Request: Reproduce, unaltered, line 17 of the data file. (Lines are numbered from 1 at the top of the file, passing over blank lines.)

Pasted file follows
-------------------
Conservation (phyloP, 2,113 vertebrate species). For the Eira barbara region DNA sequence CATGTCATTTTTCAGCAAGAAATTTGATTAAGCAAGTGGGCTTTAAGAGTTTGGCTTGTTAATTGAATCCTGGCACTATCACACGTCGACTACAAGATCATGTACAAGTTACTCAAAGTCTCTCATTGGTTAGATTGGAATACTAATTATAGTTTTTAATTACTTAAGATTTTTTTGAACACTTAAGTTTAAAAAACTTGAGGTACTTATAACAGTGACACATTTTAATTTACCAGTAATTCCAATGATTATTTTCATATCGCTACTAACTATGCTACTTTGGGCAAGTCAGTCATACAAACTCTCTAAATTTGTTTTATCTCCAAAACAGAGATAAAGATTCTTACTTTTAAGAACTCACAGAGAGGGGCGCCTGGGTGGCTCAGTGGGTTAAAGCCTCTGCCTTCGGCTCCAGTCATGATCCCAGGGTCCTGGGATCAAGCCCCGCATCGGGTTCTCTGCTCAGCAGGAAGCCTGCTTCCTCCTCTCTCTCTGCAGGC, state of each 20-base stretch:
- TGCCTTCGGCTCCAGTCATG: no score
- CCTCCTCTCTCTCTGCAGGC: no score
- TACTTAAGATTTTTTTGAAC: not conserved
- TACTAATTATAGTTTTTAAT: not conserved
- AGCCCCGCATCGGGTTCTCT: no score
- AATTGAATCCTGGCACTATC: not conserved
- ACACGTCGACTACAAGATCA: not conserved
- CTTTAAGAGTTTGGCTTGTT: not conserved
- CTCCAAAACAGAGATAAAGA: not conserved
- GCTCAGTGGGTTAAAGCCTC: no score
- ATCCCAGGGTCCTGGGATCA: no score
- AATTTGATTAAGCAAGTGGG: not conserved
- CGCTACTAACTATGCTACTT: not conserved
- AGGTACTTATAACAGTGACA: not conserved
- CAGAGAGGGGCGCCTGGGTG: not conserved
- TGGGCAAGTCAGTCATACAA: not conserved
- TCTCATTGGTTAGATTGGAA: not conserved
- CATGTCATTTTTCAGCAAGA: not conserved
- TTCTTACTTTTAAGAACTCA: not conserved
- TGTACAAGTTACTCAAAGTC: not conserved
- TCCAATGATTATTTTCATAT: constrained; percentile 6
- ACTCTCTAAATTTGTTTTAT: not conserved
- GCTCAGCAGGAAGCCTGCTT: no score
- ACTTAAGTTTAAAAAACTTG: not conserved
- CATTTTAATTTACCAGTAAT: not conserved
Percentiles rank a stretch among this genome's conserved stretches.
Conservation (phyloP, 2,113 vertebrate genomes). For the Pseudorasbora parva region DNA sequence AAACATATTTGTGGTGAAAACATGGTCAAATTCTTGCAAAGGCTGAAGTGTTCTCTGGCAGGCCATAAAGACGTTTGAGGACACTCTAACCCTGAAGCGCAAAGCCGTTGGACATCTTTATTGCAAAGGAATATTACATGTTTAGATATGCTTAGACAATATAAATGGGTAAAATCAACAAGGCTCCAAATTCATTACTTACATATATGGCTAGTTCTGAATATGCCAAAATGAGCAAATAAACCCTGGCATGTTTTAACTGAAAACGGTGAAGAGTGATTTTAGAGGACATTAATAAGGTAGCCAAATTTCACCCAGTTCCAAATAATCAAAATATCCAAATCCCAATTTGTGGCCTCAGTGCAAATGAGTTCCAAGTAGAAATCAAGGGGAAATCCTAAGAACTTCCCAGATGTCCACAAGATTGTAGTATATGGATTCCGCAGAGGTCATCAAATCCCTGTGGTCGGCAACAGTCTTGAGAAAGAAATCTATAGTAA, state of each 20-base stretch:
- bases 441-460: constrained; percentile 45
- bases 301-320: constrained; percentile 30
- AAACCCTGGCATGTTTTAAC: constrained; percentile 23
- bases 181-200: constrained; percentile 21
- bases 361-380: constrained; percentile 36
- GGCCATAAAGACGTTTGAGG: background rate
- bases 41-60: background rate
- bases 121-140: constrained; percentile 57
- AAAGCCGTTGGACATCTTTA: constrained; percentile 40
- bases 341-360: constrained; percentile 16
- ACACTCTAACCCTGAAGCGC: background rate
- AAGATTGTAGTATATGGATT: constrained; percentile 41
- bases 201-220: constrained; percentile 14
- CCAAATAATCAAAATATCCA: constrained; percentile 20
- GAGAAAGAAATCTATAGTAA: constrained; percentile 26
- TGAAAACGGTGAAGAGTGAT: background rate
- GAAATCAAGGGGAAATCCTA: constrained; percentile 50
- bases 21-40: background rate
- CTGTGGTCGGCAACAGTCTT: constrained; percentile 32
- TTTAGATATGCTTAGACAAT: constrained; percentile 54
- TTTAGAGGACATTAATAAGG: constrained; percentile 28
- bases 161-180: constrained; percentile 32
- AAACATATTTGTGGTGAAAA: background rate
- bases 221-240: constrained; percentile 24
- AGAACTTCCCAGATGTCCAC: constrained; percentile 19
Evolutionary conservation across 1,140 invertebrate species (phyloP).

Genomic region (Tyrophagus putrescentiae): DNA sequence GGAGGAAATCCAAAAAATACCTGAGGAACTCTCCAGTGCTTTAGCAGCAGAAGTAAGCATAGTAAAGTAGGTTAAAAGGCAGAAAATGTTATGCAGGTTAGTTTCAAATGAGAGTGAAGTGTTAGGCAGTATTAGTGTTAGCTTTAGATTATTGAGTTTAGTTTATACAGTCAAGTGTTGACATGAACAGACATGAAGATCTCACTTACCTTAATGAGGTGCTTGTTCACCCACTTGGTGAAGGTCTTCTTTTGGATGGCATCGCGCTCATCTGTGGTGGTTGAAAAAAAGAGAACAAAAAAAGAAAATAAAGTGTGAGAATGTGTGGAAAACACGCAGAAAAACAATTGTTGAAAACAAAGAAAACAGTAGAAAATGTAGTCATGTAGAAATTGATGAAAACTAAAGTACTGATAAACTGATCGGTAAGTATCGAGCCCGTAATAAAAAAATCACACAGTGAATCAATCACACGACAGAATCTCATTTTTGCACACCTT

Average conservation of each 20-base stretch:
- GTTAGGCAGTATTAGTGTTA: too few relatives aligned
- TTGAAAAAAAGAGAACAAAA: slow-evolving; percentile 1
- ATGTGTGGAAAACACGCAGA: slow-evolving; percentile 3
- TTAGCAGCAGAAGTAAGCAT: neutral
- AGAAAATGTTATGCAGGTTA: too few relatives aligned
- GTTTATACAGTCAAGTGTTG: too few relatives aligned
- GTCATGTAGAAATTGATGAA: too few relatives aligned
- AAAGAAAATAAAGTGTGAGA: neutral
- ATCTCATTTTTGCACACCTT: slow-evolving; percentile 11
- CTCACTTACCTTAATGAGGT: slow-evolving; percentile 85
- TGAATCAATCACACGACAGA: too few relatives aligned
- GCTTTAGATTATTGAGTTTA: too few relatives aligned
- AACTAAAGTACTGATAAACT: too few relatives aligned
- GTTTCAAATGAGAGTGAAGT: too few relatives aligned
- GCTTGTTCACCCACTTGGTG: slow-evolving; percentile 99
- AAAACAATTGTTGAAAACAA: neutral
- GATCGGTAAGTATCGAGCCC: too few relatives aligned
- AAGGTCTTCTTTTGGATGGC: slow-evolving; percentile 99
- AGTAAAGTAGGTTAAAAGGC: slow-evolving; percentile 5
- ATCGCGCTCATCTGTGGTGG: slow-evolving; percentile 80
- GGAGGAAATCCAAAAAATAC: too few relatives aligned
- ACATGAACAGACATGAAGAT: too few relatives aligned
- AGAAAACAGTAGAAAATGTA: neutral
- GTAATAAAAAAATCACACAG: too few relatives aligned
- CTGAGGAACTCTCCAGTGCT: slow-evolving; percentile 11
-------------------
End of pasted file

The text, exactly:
- TGGGCAAGTCAGTCATACAA: not conserved